For instance, we may read a poem like William Shakespeare’s “The Phoenix and the Turtle” or Frank O’Hara’s “In Memory of My Feelings” many times, deliberately relishing at our leisure each tricky phrase or lightning-cut of transition.

A book, Jason Schneiderman’s Sublimation Point, has the fast thinker’s brilliance, where the rapid movement is both funny and, like so much comedy, quick-stepping, a teasing dance of avoidance and engagement with fear

By Robert Pinsky
© 2005 The Washington Post Company


Sublimation Point

The answer is entropy—how smell works—
little bits of everything—always spinning
off from where they were—flying off at random
into the world—which is to say into air.
There are other ways of solid to gas—
they’re substance specific, like iodine,
or dry ice—how I felt when I saw you—
straight to a new state without passing
through expected ones—as though enough
of me left at the moment you appeared that
I could never be whole without you—apply
heat—I turn straight into ether…

© –By Jason Schneiderman


The Earth Whirls Everywhere

The Earth Whirls Everywhere
by Dava Sobel

The spheres of science and poetry probably intersect in all eleven dimensions, for poems, like discoveries, spring from insights of unusual acumen, expressed in concise, often symbolic language. I sincerely believe that e=mc2 could be construed as haiku.

When I was writing Longitude, I searched poetry anthologies for epigraphs that would open each chapter with a link between science and art—as a way to invite the non-scientist into the technical world of astronomers, clock-makers, and cartographers. I was surprised but elated to find that Lord Byron had included reference to “the best time-piece made by Harrison” (the inventor of the marine chronometer) in Don Juan. Even more apt lines came from The Hunting of the Snark by Lewis Carroll (who, under his real name of Charles Lutwidge Dodgson, lectured and wrote about mathematics):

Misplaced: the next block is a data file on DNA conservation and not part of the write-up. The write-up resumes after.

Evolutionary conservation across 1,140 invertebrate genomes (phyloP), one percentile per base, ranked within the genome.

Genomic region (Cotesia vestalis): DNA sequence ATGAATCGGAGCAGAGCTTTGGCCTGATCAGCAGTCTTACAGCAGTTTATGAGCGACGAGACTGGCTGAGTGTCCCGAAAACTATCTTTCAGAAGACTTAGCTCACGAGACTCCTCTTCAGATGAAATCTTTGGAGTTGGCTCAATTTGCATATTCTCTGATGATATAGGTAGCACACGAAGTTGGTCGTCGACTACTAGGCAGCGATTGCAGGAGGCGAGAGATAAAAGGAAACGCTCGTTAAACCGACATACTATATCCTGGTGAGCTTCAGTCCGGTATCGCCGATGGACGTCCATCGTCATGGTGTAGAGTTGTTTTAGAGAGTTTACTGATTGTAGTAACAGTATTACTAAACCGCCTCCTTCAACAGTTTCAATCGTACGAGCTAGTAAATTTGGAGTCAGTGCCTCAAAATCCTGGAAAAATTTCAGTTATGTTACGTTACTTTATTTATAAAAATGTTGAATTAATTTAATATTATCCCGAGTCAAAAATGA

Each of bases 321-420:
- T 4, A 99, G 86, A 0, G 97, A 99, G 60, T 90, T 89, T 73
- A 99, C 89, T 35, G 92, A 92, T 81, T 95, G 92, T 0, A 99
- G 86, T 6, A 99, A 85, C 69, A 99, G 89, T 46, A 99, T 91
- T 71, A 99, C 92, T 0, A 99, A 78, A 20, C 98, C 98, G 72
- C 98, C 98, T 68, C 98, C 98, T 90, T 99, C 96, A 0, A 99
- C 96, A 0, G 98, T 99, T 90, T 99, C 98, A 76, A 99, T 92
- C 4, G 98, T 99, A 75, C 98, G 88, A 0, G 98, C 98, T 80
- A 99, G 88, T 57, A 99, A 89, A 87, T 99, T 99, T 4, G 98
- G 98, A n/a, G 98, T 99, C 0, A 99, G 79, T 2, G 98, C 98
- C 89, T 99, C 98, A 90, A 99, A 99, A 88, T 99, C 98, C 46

“What’s the good of Mercator’s North Poles and Equators,
Tropics, Zones, and Meridian Lines?”
So the Bellman would cry: and the crew would reply
“They are merely conventional signs!”

While studying the science of seventeenth-century Italy for Galileo’s Daughter, I discovered that Galileo, who laid the foundations of modern physics, prized the poetry of his countrymen Torquato Tasso and Ludovico Ariosto. Galileo committed a great deal of Latin and Tuscan poetry to memory, according to his son’s account, and could recite the better part of Orlando Furioso by heart. He also wrote poetry. At least six of his sonnets have survived, as well as two longer poems of about two hundred lines each, and one extremely long work of three hundred lines—a rhyming diatribe against what he called “the wearing of the gown.” This poem argues that faculty members should not be forced to wear their academic robes, as was the practice at the University of Pisa when Galileo began teaching there in 1589. In fact, he said forcefully at the close of the first stanza, the best thing in the world would be for everyone to go naked, so that men and women could honestly assess each other’s virtues. This sentiment is now quoted—and duly attributed to Galileo—in a featured position on the Web site of Associazione Naturista Italiana, the Italian nudist society.

In my latest book, The Planets, I used poetry throughout the chapter about Venus as a way to equate the planet with beauty. So many classic and modern poets have addressed “the evening star” or “the planet of love” that I felt certain I could introduce each scientific concept with part of a poem. The extraordinary brightness of Venus, for example, which is due to its proximity to Earth and also its dense covering of reflective clouds, is perfectly portrayed in Robert Frost’s “The Literate Farmer and the Planet Venus.”

Continue reading ‘The Earth Whirls Everywhere’